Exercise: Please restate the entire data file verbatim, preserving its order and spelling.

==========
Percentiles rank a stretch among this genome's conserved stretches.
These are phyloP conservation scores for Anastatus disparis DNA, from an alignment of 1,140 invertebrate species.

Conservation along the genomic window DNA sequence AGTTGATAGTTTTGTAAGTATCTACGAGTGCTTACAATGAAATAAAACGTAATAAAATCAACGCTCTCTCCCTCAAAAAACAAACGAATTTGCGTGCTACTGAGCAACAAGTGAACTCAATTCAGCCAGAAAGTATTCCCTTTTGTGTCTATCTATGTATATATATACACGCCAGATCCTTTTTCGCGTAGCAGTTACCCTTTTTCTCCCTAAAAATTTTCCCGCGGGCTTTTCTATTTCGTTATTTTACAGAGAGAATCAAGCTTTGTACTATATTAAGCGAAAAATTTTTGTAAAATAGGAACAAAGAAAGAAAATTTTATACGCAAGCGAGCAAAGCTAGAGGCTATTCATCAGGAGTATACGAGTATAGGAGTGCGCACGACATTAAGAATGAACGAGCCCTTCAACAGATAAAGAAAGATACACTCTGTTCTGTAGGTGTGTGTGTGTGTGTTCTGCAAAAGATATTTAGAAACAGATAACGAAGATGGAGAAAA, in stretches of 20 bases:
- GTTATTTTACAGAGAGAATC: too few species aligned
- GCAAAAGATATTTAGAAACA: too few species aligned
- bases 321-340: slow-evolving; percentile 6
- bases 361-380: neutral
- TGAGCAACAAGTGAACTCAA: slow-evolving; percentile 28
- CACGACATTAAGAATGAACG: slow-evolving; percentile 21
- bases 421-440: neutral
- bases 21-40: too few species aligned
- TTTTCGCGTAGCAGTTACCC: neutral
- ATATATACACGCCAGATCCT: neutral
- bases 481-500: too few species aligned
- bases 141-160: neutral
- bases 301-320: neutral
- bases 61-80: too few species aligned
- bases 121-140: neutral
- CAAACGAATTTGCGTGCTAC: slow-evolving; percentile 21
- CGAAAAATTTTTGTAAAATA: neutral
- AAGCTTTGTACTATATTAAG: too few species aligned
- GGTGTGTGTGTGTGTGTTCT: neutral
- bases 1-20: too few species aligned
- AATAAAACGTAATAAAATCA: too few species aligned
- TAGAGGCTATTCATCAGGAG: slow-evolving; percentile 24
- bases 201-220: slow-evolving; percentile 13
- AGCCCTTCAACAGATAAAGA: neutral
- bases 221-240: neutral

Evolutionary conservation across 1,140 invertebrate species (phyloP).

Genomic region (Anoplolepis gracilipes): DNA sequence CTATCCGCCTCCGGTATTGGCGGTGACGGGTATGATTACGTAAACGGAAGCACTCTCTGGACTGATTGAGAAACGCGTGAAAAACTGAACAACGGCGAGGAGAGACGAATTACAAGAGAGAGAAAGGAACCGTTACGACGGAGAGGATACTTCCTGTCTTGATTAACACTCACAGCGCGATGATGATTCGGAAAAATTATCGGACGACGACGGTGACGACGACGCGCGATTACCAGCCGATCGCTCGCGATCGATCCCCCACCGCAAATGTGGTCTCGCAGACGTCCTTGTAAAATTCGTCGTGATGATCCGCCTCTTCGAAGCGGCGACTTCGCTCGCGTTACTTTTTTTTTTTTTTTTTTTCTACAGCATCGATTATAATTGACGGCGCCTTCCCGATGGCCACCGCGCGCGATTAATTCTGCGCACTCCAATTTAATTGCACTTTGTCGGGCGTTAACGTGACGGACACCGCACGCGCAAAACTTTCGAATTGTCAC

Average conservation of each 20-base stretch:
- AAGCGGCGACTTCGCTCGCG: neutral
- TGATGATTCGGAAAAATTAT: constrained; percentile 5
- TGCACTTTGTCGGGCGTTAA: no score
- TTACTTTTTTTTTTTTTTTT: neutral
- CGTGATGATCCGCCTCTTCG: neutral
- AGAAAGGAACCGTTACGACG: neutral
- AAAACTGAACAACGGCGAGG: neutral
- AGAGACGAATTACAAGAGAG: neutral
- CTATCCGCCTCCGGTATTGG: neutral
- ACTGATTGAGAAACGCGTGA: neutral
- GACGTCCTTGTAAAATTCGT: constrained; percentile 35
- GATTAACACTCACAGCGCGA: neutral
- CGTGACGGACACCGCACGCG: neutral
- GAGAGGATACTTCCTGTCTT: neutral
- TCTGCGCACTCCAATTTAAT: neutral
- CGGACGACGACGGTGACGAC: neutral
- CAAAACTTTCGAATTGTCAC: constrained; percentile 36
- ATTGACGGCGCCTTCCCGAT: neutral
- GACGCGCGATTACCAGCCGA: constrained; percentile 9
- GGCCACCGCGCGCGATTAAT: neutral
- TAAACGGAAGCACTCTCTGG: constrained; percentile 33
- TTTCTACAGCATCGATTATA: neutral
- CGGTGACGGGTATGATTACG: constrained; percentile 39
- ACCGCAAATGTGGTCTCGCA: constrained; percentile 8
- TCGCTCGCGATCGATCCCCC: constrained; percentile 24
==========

Percentiles rank a stretch among this genome's conserved stretches.
These are phyloP conservation scores for Anastatus disparis DNA, from an alignment of 1,140 invertebrate species.

Conservation along the genomic window DNA sequence AGTTGATAGTTTTGTAAGTATCTACGAGTGCTTACAATGAAATAAAACGTAATAAAATCAACGCTCTCTCCCTCAAAAAACAAACGAATTTGCGTGCTACTGAGCAACAAGTGAACTCAATTCAGCCAGAAAGTATTCCCTTTTGTGTCTATCTATGTATATATATACACGCCAGATCCTTTTTCGCGTAGCAGTTACCCTTTTTCTCCCTAAAAATTTTCCCGCGGGCTTTTCTATTTCGTTATTTTACAGAGAGAATCAAGCTTTGTACTATATTAAGCGAAAAATTTTTGTAAAATAGGAACAAAGAAAGAAAATTTTATACGCAAGCGAGCAAAGCTAGAGGCTATTCATCAGGAGTATACGAGTATAGGAGTGCGCACGACATTAAGAATGAACGAGCCCTTCAACAGATAAAGAAAGATACACTCTGTTCTGTAGGTGTGTGTGTGTGTGTTCTGCAAAAGATATTTAGAAACAGATAACGAAGATGGAGAAAA, in stretches of 20 bases:
- GTTATTTTACAGAGAGAATC: too few species aligned
- GCAAAAGATATTTAGAAACA: too few species aligned
- bases 321-340: slow-evolving; percentile 6
- bases 361-380: neutral
- TGAGCAACAAGTGAACTCAA: slow-evolving; percentile 28
- CACGACATTAAGAATGAACG: slow-evolving; percentile 21
- bases 421-440: neutral
- bases 21-40: too few species aligned
- TTTTCGCGTAGCAGTTACCC: neutral
- ATATATACACGCCAGATCCT: neutral
- bases 481-500: too few species aligned
- bases 141-160: neutral
- bases 301-320: neutral
- bases 61-80: too few species aligned
- bases 121-140: neutral
- CAAACGAATTTGCGTGCTAC: slow-evolving; percentile 21
- CGAAAAATTTTTGTAAAATA: neutral
- AAGCTTTGTACTATATTAAG: too few species aligned
- GGTGTGTGTGTGTGTGTTCT: neutral
- bases 1-20: too few species aligned
- AATAAAACGTAATAAAATCA: too few species aligned
- TAGAGGCTATTCATCAGGAG: slow-evolving; percentile 24
- bases 201-220: slow-evolving; percentile 13
- AGCCCTTCAACAGATAAAGA: neutral
- bases 221-240: neutral

Evolutionary conservation across 1,140 invertebrate species (phyloP).

Genomic region (Anoplolepis gracilipes): DNA sequence CTATCCGCCTCCGGTATTGGCGGTGACGGGTATGATTACGTAAACGGAAGCACTCTCTGGACTGATTGAGAAACGCGTGAAAAACTGAACAACGGCGAGGAGAGACGAATTACAAGAGAGAGAAAGGAACCGTTACGACGGAGAGGATACTTCCTGTCTTGATTAACACTCACAGCGCGATGATGATTCGGAAAAATTATCGGACGACGACGGTGACGACGACGCGCGATTACCAGCCGATCGCTCGCGATCGATCCCCCACCGCAAATGTGGTCTCGCAGACGTCCTTGTAAAATTCGTCGTGATGATCCGCCTCTTCGAAGCGGCGACTTCGCTCGCGTTACTTTTTTTTTTTTTTTTTTTCTACAGCATCGATTATAATTGACGGCGCCTTCCCGATGGCCACCGCGCGCGATTAATTCTGCGCACTCCAATTTAATTGCACTTTGTCGGGCGTTAACGTGACGGACACCGCACGCGCAAAACTTTCGAATTGTCAC

Average conservation of each 20-base stretch:
- AAGCGGCGACTTCGCTCGCG: neutral
- TGATGATTCGGAAAAATTAT: constrained; percentile 5
- TGCACTTTGTCGGGCGTTAA: no score
- TTACTTTTTTTTTTTTTTTT: neutral
- CGTGATGATCCGCCTCTTCG: neutral
- AGAAAGGAACCGTTACGACG: neutral
- AAAACTGAACAACGGCGAGG: neutral
- AGAGACGAATTACAAGAGAG: neutral
- CTATCCGCCTCCGGTATTGG: neutral
- ACTGATTGAGAAACGCGTGA: neutral
- GACGTCCTTGTAAAATTCGT: constrained; percentile 35
- GATTAACACTCACAGCGCGA: neutral
- CGTGACGGACACCGCACGCG: neutral
- GAGAGGATACTTCCTGTCTT: neutral
- TCTGCGCACTCCAATTTAAT: neutral
- CGGACGACGACGGTGACGAC: neutral
- CAAAACTTTCGAATTGTCAC: constrained; percentile 36
- ATTGACGGCGCCTTCCCGAT: neutral
- GACGCGCGATTACCAGCCGA: constrained; percentile 9
- GGCCACCGCGCGCGATTAAT: neutral
- TAAACGGAAGCACTCTCTGG: constrained; percentile 33
- TTTCTACAGCATCGATTATA: neutral
- CGGTGACGGGTATGATTACG: constrained; percentile 39
- ACCGCAAATGTGGTCTCGCA: constrained; percentile 8
- TCGCTCGCGATCGATCCCCC: constrained; percentile 24